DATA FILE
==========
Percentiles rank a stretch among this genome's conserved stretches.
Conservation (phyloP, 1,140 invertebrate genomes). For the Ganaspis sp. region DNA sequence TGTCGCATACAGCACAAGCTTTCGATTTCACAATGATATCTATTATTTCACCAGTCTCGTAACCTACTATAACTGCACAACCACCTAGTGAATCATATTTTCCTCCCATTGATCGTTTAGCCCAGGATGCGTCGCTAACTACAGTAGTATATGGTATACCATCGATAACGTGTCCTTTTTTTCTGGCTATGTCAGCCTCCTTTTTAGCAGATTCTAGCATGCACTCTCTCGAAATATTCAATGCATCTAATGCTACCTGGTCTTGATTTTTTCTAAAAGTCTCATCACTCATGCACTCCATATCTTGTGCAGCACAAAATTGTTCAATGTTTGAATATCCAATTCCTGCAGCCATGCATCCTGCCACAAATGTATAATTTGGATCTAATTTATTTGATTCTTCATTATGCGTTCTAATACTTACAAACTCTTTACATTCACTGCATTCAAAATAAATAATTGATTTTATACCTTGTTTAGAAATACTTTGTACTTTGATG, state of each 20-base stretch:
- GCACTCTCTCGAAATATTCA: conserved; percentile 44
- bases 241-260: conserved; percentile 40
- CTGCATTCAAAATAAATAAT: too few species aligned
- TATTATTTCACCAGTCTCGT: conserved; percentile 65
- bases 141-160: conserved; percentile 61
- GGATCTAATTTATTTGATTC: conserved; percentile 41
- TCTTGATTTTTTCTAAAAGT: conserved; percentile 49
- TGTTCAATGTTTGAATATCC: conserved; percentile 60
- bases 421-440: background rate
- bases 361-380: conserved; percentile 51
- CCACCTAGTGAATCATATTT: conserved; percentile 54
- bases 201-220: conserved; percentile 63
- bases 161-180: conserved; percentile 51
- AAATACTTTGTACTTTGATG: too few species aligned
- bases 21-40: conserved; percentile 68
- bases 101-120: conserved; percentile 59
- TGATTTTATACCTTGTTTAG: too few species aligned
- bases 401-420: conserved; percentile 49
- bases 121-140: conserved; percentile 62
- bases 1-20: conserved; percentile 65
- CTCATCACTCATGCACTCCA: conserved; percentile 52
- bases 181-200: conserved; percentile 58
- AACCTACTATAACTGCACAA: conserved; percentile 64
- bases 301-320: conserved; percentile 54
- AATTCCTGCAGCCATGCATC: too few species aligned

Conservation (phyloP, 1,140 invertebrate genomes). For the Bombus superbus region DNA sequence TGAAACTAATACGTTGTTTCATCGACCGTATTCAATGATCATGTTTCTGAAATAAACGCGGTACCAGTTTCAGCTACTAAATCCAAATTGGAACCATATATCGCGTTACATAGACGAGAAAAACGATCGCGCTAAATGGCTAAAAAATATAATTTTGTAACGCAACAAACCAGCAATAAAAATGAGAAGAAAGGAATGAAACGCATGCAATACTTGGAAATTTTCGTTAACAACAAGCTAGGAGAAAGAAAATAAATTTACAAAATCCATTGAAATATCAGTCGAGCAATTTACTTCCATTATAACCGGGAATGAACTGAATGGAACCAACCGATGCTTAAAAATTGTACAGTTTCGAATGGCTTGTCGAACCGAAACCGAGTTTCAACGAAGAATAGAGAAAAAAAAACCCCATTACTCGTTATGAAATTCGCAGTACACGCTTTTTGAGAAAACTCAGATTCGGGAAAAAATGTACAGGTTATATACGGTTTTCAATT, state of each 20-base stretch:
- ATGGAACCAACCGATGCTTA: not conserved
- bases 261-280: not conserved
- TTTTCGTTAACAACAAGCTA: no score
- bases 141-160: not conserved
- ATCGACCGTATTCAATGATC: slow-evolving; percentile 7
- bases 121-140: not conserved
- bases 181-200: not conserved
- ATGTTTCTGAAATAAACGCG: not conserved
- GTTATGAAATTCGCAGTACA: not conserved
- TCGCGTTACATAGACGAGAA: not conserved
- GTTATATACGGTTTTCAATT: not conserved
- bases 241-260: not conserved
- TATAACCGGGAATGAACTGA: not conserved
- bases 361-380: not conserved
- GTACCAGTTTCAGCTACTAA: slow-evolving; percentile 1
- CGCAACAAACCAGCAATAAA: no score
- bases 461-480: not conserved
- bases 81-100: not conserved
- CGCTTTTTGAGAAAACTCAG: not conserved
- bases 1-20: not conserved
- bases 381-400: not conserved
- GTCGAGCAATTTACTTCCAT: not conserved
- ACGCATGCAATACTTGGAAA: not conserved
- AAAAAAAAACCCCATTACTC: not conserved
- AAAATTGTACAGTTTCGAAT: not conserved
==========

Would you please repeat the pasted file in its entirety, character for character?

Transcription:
Percentiles rank a stretch among this genome's conserved stretches.
Conservation (phyloP, 1,140 invertebrate genomes). For the Ganaspis sp. region DNA sequence TGTCGCATACAGCACAAGCTTTCGATTTCACAATGATATCTATTATTTCACCAGTCTCGTAACCTACTATAACTGCACAACCACCTAGTGAATCATATTTTCCTCCCATTGATCGTTTAGCCCAGGATGCGTCGCTAACTACAGTAGTATATGGTATACCATCGATAACGTGTCCTTTTTTTCTGGCTATGTCAGCCTCCTTTTTAGCAGATTCTAGCATGCACTCTCTCGAAATATTCAATGCATCTAATGCTACCTGGTCTTGATTTTTTCTAAAAGTCTCATCACTCATGCACTCCATATCTTGTGCAGCACAAAATTGTTCAATGTTTGAATATCCAATTCCTGCAGCCATGCATCCTGCCACAAATGTATAATTTGGATCTAATTTATTTGATTCTTCATTATGCGTTCTAATACTTACAAACTCTTTACATTCACTGCATTCAAAATAAATAATTGATTTTATACCTTGTTTAGAAATACTTTGTACTTTGATG, state of each 20-base stretch:
- GCACTCTCTCGAAATATTCA: conserved; percentile 44
- bases 241-260: conserved; percentile 40
- CTGCATTCAAAATAAATAAT: too few species aligned
- TATTATTTCACCAGTCTCGT: conserved; percentile 65
- bases 141-160: conserved; percentile 61
- GGATCTAATTTATTTGATTC: conserved; percentile 41
- TCTTGATTTTTTCTAAAAGT: conserved; percentile 49
- TGTTCAATGTTTGAATATCC: conserved; percentile 60
- bases 421-440: background rate
- bases 361-380: conserved; percentile 51
- CCACCTAGTGAATCATATTT: conserved; percentile 54
- bases 201-220: conserved; percentile 63
- bases 161-180: conserved; percentile 51
- AAATACTTTGTACTTTGATG: too few species aligned
- bases 21-40: conserved; percentile 68
- bases 101-120: conserved; percentile 59
- TGATTTTATACCTTGTTTAG: too few species aligned
- bases 401-420: conserved; percentile 49
- bases 121-140: conserved; percentile 62
- bases 1-20: conserved; percentile 65
- CTCATCACTCATGCACTCCA: conserved; percentile 52
- bases 181-200: conserved; percentile 58
- AACCTACTATAACTGCACAA: conserved; percentile 64
- bases 301-320: conserved; percentile 54
- AATTCCTGCAGCCATGCATC: too few species aligned

Conservation (phyloP, 1,140 invertebrate genomes). For the Bombus superbus region DNA sequence TGAAACTAATACGTTGTTTCATCGACCGTATTCAATGATCATGTTTCTGAAATAAACGCGGTACCAGTTTCAGCTACTAAATCCAAATTGGAACCATATATCGCGTTACATAGACGAGAAAAACGATCGCGCTAAATGGCTAAAAAATATAATTTTGTAACGCAACAAACCAGCAATAAAAATGAGAAGAAAGGAATGAAACGCATGCAATACTTGGAAATTTTCGTTAACAACAAGCTAGGAGAAAGAAAATAAATTTACAAAATCCATTGAAATATCAGTCGAGCAATTTACTTCCATTATAACCGGGAATGAACTGAATGGAACCAACCGATGCTTAAAAATTGTACAGTTTCGAATGGCTTGTCGAACCGAAACCGAGTTTCAACGAAGAATAGAGAAAAAAAAACCCCATTACTCGTTATGAAATTCGCAGTACACGCTTTTTGAGAAAACTCAGATTCGGGAAAAAATGTACAGGTTATATACGGTTTTCAATT, state of each 20-base stretch:
- ATGGAACCAACCGATGCTTA: not conserved
- bases 261-280: not conserved
- TTTTCGTTAACAACAAGCTA: no score
- bases 141-160: not conserved
- ATCGACCGTATTCAATGATC: slow-evolving; percentile 7
- bases 121-140: not conserved
- bases 181-200: not conserved
- ATGTTTCTGAAATAAACGCG: not conserved
- GTTATGAAATTCGCAGTACA: not conserved
- TCGCGTTACATAGACGAGAA: not conserved
- GTTATATACGGTTTTCAATT: not conserved
- bases 241-260: not conserved
- TATAACCGGGAATGAACTGA: not conserved
- bases 361-380: not conserved
- GTACCAGTTTCAGCTACTAA: slow-evolving; percentile 1
- CGCAACAAACCAGCAATAAA: no score
- bases 461-480: not conserved
- bases 81-100: not conserved
- CGCTTTTTGAGAAAACTCAG: not conserved
- bases 1-20: not conserved
- bases 381-400: not conserved
- GTCGAGCAATTTACTTCCAT: not conserved
- ACGCATGCAATACTTGGAAA: not conserved
- AAAAAAAAACCCCATTACTC: not conserved
- AAAATTGTACAGTTTCGAAT: not conserved